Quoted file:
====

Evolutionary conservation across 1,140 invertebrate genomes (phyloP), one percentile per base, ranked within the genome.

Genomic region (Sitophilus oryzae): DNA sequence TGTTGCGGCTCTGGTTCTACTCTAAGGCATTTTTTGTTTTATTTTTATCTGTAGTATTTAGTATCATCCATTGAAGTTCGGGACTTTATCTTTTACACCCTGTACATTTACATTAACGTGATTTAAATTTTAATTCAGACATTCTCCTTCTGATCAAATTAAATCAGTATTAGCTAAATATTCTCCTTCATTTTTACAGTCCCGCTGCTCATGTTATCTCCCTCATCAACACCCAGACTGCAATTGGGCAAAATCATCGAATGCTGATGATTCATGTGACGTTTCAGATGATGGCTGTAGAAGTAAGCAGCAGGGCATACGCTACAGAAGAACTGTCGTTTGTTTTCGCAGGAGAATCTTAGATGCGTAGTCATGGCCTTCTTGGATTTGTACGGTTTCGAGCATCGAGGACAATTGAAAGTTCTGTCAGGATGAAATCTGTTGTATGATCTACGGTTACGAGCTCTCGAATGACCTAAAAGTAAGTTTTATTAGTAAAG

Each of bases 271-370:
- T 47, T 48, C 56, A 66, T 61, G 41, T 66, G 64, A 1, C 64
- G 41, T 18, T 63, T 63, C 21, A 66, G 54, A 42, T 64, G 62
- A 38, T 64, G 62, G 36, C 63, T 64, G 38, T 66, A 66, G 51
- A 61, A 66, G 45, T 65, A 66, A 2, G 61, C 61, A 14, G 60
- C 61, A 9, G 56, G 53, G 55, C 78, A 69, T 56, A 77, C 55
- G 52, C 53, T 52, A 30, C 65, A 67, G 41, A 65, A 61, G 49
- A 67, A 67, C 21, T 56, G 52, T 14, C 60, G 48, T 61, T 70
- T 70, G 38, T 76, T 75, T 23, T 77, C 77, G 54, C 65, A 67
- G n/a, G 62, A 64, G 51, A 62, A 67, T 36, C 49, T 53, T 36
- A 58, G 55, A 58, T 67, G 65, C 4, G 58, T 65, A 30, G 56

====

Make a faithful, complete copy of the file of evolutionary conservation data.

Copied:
Evolutionary conservation across 1,140 invertebrate genomes (phyloP), one percentile per base, ranked within the genome.

Genomic region (Sitophilus oryzae): DNA sequence TGTTGCGGCTCTGGTTCTACTCTAAGGCATTTTTTGTTTTATTTTTATCTGTAGTATTTAGTATCATCCATTGAAGTTCGGGACTTTATCTTTTACACCCTGTACATTTACATTAACGTGATTTAAATTTTAATTCAGACATTCTCCTTCTGATCAAATTAAATCAGTATTAGCTAAATATTCTCCTTCATTTTTACAGTCCCGCTGCTCATGTTATCTCCCTCATCAACACCCAGACTGCAATTGGGCAAAATCATCGAATGCTGATGATTCATGTGACGTTTCAGATGATGGCTGTAGAAGTAAGCAGCAGGGCATACGCTACAGAAGAACTGTCGTTTGTTTTCGCAGGAGAATCTTAGATGCGTAGTCATGGCCTTCTTGGATTTGTACGGTTTCGAGCATCGAGGACAATTGAAAGTTCTGTCAGGATGAAATCTGTTGTATGATCTACGGTTACGAGCTCTCGAATGACCTAAAAGTAAGTTTTATTAGTAAAG

Each of bases 271-370:
- T 47, T 48, C 56, A 66, T 61, G 41, T 66, G 64, A 1, C 64
- G 41, T 18, T 63, T 63, C 21, A 66, G 54, A 42, T 64, G 62
- A 38, T 64, G 62, G 36, C 63, T 64, G 38, T 66, A 66, G 51
- A 61, A 66, G 45, T 65, A 66, A 2, G 61, C 61, A 14, G 60
- C 61, A 9, G 56, G 53, G 55, C 78, A 69, T 56, A 77, C 55
- G 52, C 53, T 52, A 30, C 65, A 67, G 41, A 65, A 61, G 49
- A 67, A 67, C 21, T 56, G 52, T 14, C 60, G 48, T 61, T 70
- T 70, G 38, T 76, T 75, T 23, T 77, C 77, G 54, C 65, A 67
- G n/a, G 62, A 64, G 51, A 62, A 67, T 36, C 49, T 53, T 36
- A 58, G 55, A 58, T 67, G 65, C 4, G 58, T 65, A 30, G 56